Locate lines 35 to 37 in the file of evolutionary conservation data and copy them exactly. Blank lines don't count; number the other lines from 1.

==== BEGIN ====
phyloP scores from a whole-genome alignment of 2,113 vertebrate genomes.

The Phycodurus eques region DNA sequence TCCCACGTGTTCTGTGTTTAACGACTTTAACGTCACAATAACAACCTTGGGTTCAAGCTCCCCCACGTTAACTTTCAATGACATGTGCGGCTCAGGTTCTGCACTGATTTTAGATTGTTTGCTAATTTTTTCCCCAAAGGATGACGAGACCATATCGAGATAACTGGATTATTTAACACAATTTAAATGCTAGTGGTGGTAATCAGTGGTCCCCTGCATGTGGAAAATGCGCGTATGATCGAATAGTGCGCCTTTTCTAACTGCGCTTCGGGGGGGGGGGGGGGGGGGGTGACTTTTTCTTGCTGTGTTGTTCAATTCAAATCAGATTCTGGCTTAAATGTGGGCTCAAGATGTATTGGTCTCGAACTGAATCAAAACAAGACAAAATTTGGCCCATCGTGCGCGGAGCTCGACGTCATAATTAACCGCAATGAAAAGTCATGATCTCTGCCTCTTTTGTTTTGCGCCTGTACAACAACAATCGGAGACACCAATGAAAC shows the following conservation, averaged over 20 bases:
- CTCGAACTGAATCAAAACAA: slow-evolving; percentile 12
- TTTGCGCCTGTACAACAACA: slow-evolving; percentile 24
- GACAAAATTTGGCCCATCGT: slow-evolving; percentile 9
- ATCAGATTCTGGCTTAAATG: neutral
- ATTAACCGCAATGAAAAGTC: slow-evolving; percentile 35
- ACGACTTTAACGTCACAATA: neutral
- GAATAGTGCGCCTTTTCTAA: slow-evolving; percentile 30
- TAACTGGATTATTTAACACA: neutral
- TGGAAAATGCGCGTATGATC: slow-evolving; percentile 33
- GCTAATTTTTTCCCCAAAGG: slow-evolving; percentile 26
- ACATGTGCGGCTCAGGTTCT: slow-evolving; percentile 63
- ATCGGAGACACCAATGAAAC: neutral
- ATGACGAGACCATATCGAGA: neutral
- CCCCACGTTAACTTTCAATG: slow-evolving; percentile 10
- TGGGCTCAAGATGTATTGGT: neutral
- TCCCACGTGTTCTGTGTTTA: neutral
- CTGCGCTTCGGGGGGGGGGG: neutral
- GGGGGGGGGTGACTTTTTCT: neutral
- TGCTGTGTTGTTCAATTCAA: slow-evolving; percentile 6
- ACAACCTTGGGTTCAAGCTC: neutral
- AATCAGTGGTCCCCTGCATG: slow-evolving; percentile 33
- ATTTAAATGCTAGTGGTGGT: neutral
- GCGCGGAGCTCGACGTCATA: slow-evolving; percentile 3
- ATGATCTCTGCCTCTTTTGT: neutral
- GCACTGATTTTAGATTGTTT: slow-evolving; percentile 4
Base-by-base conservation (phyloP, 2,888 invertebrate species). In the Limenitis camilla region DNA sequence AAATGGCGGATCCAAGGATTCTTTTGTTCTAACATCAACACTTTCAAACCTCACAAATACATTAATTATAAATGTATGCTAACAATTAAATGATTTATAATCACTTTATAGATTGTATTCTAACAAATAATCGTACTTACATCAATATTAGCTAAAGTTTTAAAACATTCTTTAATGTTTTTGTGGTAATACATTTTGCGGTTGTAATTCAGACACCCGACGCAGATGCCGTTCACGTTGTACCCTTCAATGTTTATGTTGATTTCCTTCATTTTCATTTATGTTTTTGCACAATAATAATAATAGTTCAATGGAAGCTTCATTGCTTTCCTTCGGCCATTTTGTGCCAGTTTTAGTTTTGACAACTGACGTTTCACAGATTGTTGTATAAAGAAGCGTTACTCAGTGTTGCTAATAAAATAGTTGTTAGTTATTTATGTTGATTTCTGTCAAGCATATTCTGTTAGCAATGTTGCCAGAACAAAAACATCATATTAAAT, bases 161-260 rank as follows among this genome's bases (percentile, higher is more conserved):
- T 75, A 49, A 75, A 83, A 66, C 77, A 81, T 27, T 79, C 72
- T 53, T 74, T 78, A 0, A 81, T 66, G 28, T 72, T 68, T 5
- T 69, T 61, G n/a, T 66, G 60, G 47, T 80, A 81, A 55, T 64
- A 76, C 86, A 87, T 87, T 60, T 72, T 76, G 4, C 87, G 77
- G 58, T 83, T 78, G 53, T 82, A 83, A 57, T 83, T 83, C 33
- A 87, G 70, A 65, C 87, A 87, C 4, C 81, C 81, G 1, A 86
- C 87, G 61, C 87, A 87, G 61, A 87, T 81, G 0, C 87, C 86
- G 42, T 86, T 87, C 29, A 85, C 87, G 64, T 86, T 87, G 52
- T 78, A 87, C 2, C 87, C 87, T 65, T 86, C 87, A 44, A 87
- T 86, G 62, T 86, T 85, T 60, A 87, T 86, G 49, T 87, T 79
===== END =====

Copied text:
- C 87, G 61, C 87, A 87, G 61, A 87, T 81, G 0, C 87, C 86
- G 42, T 86, T 87, C 29, A 85, C 87, G 64, T 86, T 87, G 52
- T 78, A 87, C 2, C 87, C 87, T 65, T 86, C 87, A 44, A 87